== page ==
Sunday, April 4, 2010
David Lodge's How Far Can You Go?
For my recreational reading this Easter season, I took up David Lodge's tour de force satirical novel How Far Can You Go?
Lodge, born in 1935, is Emeritus Professor of English Liturature at the University of Birmingham, England, where he taught from 1960 until his retirement in 1987. Lodge is the author of numerous novels. Lodge was reared as a Catholic and many of his novels deal with Catholic characters. Lodge has described himself as an "agnostic Catholic."
How Far Can You Go?, first published in 1980, tracks the lives of a group of young English Catholics from the early 1950s until the mid 1970s. The novel deals with the changes in the Church and society at large, especially with regard to sexual morality. The biggest problems of the characters deal with sex. In fact, you might say that Lodge's characters are obsessed with sex, just like contemporary Western society. The novel has a lot of graphic descriptions of sex which border on the pornographic. However, How Far Can You Go? is also a very, very funny book.
The title, How Far Can You Go?, has a double meaning. It has the obvious sexual connotation, but it also refers to how far can you go in throwing out theological and moral teachings and still claim to be Catholic or Christian. One of the group of young people, Miles, becomes a Cambridge Don and "comes out" as a homosexual. Another, Ruth, becomes a nun, has a crisis of faith, but then becomes involved with the "Charismatic Renewal." The rest of the group of 10 characters or so marry and have children. A large part of the story surrounds the Church's position on birth control.
Although all of Lodge's married characters eventually decide to ignore the teachings of the Church and use birth control, part of Lodge's message in the novel is that the abandonment of sexual morality by the laity is the primary cause of the unraveling of morals across the board. This is the point which Professor Ralph McInerny makes in his excellent book What Went Wrong With Vatican II? which I read before starting How Far Can You Go? As soon as the faithful feel that they can with impunity pick and choose which doctrines they believe and which ones they don't believe, there is no reason to hold to any of them.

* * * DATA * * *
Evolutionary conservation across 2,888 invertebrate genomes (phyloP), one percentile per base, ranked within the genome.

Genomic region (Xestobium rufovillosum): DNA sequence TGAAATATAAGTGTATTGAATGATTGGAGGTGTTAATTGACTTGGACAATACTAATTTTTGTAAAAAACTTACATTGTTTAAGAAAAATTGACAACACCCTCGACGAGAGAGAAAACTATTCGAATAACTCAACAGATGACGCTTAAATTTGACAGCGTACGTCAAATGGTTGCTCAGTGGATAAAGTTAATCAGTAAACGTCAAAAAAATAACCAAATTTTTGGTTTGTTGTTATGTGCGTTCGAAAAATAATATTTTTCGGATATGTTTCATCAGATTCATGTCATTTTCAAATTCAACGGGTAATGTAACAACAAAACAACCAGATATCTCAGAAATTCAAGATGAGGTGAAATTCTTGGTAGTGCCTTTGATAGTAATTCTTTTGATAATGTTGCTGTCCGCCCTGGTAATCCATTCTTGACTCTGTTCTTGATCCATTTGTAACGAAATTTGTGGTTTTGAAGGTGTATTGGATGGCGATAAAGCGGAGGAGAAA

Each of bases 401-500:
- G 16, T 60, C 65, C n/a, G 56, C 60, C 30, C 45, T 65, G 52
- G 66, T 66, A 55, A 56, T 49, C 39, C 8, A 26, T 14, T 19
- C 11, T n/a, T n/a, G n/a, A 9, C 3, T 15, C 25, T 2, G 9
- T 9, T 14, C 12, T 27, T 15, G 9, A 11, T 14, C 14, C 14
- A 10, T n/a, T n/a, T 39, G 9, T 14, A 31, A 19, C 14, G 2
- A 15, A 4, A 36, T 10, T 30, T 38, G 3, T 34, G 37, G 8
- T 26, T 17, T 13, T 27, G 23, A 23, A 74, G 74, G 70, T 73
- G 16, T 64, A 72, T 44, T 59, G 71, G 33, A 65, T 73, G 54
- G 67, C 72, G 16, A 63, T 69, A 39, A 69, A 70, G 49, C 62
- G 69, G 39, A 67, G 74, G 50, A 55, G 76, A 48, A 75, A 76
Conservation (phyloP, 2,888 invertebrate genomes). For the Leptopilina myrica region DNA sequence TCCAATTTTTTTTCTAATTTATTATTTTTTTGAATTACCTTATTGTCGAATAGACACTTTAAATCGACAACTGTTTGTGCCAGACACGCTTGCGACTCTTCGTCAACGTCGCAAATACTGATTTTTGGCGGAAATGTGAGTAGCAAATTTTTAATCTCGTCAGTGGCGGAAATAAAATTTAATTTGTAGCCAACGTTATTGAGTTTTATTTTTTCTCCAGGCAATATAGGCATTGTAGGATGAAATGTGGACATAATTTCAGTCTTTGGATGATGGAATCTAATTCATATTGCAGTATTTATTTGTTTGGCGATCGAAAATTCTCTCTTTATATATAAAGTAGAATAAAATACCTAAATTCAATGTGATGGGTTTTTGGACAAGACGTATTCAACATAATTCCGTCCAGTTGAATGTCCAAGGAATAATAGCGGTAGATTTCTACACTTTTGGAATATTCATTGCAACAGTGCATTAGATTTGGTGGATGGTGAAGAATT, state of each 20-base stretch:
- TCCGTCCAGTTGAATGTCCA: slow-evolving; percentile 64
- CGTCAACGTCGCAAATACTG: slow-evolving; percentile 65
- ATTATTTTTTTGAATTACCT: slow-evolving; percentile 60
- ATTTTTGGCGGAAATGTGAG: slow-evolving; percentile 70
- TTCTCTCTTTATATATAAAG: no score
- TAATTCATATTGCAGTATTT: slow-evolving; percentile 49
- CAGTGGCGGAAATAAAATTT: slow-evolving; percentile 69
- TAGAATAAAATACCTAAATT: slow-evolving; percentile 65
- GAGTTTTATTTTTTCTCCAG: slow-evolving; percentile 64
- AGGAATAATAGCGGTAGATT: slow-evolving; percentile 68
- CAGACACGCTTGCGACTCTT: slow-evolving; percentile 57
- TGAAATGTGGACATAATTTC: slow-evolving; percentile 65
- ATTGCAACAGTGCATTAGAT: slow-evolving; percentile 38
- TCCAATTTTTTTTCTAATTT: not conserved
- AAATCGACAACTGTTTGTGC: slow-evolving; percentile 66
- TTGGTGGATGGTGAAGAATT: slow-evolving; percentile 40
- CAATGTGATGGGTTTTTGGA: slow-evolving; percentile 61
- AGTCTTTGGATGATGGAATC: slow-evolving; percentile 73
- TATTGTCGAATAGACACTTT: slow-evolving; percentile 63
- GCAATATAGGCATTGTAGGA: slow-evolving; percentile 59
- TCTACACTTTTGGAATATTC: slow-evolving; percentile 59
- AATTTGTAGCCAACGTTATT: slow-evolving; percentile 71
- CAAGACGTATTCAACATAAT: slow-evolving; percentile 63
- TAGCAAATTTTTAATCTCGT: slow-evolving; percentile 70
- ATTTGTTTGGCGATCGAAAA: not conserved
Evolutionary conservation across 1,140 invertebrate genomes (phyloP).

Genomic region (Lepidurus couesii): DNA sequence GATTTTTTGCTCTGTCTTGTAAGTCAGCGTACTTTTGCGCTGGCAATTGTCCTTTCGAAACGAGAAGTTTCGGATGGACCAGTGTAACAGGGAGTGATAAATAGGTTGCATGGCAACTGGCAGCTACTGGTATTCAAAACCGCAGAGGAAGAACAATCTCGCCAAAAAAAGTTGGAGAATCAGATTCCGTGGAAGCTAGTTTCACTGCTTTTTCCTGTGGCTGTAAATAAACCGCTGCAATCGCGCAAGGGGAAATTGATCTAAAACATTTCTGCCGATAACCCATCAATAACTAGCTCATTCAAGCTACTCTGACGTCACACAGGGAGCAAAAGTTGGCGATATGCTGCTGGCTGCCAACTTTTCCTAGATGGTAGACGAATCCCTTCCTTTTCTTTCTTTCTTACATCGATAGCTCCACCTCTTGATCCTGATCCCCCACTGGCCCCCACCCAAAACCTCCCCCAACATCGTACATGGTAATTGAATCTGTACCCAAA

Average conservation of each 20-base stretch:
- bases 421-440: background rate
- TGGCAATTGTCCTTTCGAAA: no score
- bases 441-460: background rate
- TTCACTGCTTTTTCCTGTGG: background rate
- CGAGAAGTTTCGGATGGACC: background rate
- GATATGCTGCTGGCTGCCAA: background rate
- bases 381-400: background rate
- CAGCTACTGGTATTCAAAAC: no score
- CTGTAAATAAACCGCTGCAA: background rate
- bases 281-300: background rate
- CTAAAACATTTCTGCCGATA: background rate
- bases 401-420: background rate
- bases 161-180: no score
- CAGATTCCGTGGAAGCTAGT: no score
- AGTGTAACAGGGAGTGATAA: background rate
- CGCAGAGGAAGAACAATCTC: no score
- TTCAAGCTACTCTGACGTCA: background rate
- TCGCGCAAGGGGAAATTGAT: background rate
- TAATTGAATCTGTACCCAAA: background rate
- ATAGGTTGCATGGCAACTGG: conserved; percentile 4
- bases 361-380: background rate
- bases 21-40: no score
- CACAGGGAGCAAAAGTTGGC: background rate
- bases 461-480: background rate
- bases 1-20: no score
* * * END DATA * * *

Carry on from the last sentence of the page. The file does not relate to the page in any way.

The fault for this lies at the feet of theologians, clergy and religious who decided that they knew better than Pope Paul VI did what sexual morality should be. In the novel, Father Austin Brierly starts off in the early fifties as a dedicated young priest, one who is over scrupulous and is shocked by a young women hitching up her skirt and bearing her leg. By the late sixties, after Father Brierly has been sent to study modern Biblical criticism, he is disciplined by his bishop for publicly preaching against the Church's teaching on birth control. Father Brierly ultimately leaves the priesthood and marries a young woman who he counseled after she had an affair with a married man.
Here's one of my favorite passages:
At some point in the nineteen-sixties, Hell disappeared. No one could say for certain when this happened. First it was there, then it wasn't. Different people became aware of the disappearance of Hell at different times. Some realized that they had been living for years as though Hell did not exist, without having consciously registered its disapperance. Others realized that they had been behaving, out of habit, as though Hell were still there, though in fact they had ceased to believe in its existence long ago. By Hell we mean, of course, the traditional Hell of Roman Catholics, a place where you would burn for all eternity if you were unlucky enough to die in a state of mortal sin.
On the whole, the disapperance of Hell was a great relief, though it brought new problems.
Throughout the book, there is a lot of poking fun at novel liturgical practices. The mass which is described at the end of the book with dancing nuns and a South American priest-liberation theologian dressed like Che Guevara, reminded me of the recent controversy over the closing mass at the religious education conference in Los Angeles.
Lodge ends his novel on this interesting note:
While I was writing this last chapter, Pope Paul VI died and Pope John Paul I was elected. Before I could type it up, Pope John Paul I had died and been succeeded by John Paul II, the first non-Italian pope for four hundred and fifty years: a Pole, a poet, a philosopher, a linguist, an athlete, a man of destiny, dramatically chosen, instantly popular - but theologically conservative. A changing Church acclaims a Pope who evidently thinks that change has gone far enough. What will happen now? All bets are void, the future is uncertain, but it will be interesting to watch. Reader, farewell!